An Australian researcher has suggested that a vaccine-manufacturing accident may have created the virus that caused the swine flu outbreak.
Retired Australian National University virologist, Adrian Gibbs, was quoted ON Thursday by the website ScienceInsider as suggesting that a laboratory accident may have created the virus now sweeping the world.
"I bumped into an advertisement for an influenza vaccine for pigs that contained three different viruses," Gibbs told the website.
He added the latest outbreak led him to scour the public databases and compare the genes of the recently-discovered A (H1N1) virus-which is a mix of swine, avian, and human influenzas-with its closest ancestors.
He confirmed, as others have reported, that six of the eight genes appeared to come from North America and two others came from Eurasia, which suggested that there were two parental viruses which had resorted.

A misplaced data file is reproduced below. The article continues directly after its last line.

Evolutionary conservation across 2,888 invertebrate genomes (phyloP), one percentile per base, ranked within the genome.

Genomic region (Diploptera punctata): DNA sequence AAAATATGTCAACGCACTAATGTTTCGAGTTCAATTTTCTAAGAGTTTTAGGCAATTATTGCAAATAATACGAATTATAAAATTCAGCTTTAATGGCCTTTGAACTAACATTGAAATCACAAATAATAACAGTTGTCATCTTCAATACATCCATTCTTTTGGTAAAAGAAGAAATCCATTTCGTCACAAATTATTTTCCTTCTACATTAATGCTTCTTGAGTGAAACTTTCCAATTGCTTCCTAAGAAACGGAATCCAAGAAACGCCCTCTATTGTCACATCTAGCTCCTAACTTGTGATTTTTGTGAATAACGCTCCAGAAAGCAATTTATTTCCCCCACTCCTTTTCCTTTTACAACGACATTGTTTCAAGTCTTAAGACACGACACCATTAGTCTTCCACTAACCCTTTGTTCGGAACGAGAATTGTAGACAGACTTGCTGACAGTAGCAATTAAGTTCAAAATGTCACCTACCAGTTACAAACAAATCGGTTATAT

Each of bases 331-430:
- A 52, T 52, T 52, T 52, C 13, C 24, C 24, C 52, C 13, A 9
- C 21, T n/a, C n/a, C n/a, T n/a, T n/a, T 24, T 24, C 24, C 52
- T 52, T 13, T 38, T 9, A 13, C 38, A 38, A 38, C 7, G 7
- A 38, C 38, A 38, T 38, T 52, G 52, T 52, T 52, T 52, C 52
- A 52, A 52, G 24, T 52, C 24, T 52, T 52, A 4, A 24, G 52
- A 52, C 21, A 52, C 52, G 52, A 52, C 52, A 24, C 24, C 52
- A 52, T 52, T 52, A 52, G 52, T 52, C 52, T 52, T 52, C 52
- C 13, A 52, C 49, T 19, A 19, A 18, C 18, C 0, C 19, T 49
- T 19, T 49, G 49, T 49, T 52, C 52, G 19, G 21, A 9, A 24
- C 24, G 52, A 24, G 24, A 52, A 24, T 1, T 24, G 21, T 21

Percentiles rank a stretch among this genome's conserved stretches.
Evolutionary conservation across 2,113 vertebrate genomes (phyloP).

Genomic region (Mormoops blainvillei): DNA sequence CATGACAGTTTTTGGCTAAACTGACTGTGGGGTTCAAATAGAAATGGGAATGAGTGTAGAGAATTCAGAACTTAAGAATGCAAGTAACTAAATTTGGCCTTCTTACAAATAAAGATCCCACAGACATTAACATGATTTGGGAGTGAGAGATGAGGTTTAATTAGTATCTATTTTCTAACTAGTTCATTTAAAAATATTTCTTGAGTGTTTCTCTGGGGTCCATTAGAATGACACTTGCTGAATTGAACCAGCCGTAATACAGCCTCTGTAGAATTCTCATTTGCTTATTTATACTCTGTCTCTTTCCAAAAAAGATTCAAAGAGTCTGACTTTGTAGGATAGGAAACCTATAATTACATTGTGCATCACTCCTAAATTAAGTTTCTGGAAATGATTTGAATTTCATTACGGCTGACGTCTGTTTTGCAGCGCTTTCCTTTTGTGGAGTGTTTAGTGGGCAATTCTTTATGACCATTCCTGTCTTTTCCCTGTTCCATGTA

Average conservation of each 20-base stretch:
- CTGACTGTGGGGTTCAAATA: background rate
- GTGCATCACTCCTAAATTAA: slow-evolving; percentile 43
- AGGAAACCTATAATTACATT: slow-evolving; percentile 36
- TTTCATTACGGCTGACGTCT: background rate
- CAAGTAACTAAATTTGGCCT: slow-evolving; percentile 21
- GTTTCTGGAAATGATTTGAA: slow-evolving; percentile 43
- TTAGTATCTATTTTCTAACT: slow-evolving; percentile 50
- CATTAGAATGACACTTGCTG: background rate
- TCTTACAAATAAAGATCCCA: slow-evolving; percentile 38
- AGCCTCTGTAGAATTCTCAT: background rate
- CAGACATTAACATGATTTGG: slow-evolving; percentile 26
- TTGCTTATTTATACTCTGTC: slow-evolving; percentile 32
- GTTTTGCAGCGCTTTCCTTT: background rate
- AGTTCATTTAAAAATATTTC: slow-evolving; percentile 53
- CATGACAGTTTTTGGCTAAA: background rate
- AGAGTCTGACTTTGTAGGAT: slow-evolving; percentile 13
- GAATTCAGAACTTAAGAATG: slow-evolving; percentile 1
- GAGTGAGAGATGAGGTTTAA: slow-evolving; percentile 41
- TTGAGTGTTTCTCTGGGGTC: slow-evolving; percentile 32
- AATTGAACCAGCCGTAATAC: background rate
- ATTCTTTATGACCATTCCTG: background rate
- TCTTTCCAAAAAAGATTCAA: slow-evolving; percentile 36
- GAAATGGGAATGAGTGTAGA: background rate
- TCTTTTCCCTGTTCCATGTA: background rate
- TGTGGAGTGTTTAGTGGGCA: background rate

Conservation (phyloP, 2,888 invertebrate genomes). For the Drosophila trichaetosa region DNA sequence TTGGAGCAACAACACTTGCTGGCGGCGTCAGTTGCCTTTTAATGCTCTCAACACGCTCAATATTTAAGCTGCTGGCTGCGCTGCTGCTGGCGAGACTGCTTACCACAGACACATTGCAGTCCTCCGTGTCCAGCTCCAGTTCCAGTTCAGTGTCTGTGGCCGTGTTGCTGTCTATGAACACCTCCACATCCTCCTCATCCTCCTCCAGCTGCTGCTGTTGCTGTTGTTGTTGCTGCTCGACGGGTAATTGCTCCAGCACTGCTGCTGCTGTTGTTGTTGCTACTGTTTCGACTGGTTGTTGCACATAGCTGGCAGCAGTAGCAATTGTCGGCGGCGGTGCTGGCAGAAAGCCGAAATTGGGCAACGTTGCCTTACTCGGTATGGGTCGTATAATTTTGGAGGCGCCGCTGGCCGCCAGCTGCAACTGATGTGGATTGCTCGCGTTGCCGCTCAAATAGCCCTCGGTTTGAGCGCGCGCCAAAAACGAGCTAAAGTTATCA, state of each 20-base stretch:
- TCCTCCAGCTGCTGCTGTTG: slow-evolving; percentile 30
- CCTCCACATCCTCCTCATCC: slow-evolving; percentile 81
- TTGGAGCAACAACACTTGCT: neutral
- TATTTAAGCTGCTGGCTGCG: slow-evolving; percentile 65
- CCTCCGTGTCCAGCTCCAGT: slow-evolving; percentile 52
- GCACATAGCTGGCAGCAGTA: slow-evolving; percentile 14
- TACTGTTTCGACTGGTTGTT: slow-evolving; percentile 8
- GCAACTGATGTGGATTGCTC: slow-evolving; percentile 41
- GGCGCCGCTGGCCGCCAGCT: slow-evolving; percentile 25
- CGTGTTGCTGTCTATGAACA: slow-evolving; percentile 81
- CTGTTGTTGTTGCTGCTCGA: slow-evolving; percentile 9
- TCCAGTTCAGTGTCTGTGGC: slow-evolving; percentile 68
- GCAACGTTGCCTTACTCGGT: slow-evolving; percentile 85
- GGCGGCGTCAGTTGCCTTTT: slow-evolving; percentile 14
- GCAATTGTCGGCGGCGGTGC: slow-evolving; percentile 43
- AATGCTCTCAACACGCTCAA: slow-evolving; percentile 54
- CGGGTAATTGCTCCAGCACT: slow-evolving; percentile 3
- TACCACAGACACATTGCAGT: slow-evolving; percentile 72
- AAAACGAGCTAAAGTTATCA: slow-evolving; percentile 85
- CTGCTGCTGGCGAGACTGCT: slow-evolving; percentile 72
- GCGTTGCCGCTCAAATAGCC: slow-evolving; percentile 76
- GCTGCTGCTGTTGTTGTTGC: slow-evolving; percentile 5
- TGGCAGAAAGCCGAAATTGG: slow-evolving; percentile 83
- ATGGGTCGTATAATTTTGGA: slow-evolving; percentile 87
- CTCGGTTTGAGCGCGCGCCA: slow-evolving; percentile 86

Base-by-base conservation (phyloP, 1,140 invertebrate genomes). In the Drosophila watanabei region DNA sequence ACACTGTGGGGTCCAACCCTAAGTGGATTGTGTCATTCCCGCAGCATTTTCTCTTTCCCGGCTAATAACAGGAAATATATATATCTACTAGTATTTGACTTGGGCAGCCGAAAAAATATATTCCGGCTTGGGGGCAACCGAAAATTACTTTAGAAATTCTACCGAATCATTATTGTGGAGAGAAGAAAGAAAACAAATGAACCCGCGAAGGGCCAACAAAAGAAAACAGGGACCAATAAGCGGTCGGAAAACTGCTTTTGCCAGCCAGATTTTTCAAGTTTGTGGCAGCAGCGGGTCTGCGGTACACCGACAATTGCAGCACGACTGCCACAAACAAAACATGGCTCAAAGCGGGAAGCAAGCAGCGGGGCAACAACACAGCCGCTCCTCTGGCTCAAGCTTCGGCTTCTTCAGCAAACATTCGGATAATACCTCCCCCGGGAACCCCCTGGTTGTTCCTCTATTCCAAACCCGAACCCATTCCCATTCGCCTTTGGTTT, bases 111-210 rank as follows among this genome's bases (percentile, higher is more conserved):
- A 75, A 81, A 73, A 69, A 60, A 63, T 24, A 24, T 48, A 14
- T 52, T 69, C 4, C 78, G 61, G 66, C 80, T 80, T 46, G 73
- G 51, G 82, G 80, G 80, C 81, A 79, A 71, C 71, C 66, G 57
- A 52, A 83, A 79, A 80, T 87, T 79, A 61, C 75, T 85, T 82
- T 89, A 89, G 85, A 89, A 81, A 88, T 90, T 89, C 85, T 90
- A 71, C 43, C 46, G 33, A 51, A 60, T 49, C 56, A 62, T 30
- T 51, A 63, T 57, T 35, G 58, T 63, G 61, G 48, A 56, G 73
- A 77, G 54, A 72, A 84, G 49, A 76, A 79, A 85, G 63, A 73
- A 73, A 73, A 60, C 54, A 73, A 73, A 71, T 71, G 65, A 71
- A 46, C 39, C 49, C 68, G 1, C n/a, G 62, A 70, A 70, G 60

"Not killing off the virus could explain the whole thing very neatly, but it's only one of several possibilities."
Scientists with the World Health Organization (WHO) and the US Centers for Disease Control and Prevention (CDC) -who similarly are skeptical about the hypothesis- have been forced to examine the evidence and publicly discuss the idea.
Gibbs, who contributed to the research that produced the drug Tamiflu used to treat influenza cases, said he was ready to be proved wrong.
"Scientists are trained to be iconoclasts, not to believe what they're told," he said. "And they don't believe until they've really had a good go at it." source
2 days ago